Viy / Вий (Forbidden Empire)

Published: June 21, 2016

Viy (Вий) is the 2014 adaptation of the Soviet Russian horror film from 1967. The original film was in turn loosely based on the short story of the same name by Nikolai Gogol, published in 1835. The new film was released as Forbidden Empire in some English-speaking countries.

The film takes place at the start of the 1700s, when cartographer Jonathan Green is going on an expedition through Romania, the Carpathians, and Ukraine. While on the trip, he ends up in a small, mysterious village whose residents have tried to barricade themselves off from the outside world, and from the evil that surrounds them. Green meets two theologians who tell him the story of Khoma Brut, a young man from the area who accidentally killed a witch a year ago (and whose story was told in the original Viy film), and he gets caught up in the drama and darkness of the cursed village.

The film received modest reviews from critics and audiences, and was unsurprisingly rated less highly than the original film. The original Viy was highly popular when it was released and was the first-ever Soviet horror film. Critics of the new film noted that while the scenery and special effects were impressive, the film’s derivative plot was not, and it had little do with the Gogol story. Jason Flemyng, the British actor who played the leading role in the film, told Komsomolskaya Pravda that the intention was not to “improve a classic but to adapt it for our time.”

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Director: Oleg Stepchenko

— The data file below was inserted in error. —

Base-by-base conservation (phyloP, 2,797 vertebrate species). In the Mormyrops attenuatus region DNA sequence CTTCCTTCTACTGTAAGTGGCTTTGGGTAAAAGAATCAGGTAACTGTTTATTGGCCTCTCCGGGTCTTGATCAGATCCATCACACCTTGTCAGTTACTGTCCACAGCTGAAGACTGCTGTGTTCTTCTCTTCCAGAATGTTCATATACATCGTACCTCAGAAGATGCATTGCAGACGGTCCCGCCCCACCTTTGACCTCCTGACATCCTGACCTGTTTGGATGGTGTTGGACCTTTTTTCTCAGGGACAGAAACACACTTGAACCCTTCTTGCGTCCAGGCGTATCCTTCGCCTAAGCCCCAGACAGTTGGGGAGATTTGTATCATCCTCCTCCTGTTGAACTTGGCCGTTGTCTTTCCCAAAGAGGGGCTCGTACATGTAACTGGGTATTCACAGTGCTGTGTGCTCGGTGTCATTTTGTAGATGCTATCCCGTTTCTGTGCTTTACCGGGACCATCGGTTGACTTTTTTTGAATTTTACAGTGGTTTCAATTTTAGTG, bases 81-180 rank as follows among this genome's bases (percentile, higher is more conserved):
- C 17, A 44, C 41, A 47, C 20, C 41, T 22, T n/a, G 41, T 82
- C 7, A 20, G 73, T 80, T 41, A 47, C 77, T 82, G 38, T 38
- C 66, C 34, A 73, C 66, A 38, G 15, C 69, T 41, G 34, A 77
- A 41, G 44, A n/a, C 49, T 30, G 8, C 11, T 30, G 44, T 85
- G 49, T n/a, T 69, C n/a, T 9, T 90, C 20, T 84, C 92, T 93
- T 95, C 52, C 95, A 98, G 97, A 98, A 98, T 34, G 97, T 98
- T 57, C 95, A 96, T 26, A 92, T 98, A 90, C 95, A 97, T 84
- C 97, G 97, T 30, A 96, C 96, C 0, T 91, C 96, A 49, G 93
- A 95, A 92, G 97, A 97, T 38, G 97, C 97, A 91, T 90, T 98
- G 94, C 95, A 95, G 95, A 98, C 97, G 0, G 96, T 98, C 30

Stars: Jason Flemyng, Aleksey Chadov, Agnija Ditkovskytė, Yuriy Tsurilo, Andrei Smolyakov, Olga Zaytseva, Aleksey Petrukhin
Production company: Maris Group Entertainment, RFG (Russian Film Group), Step by Step Film Production

Official trailer:

Find Viy on Amazon

Viy / Вий (Forbidden Empire)

About the author

Julie Hersh

Julie studied Russian as a Second Language in Irkutsk and before that, Bishkek, with SRAS's Home and Abroad Scholarship program, with the goal of someday having some sort of Russia/Eurasia-related career. She recently got her master’s degree from the University of Glasgow and the University of Tartu, where she studied women’s dissent in Soviet Russia. She also has a bachelor’s degree in literature from Yale. Some of her favorite Russian authors are Sorokin, Shishkin, Il’f and Petrov, and Akhmatova. In her spare time Julie cautiously practices martial arts, reads feminist websites, and taste-tests instant coffee for her blog.

Program attended: Home and Abroad Scholar

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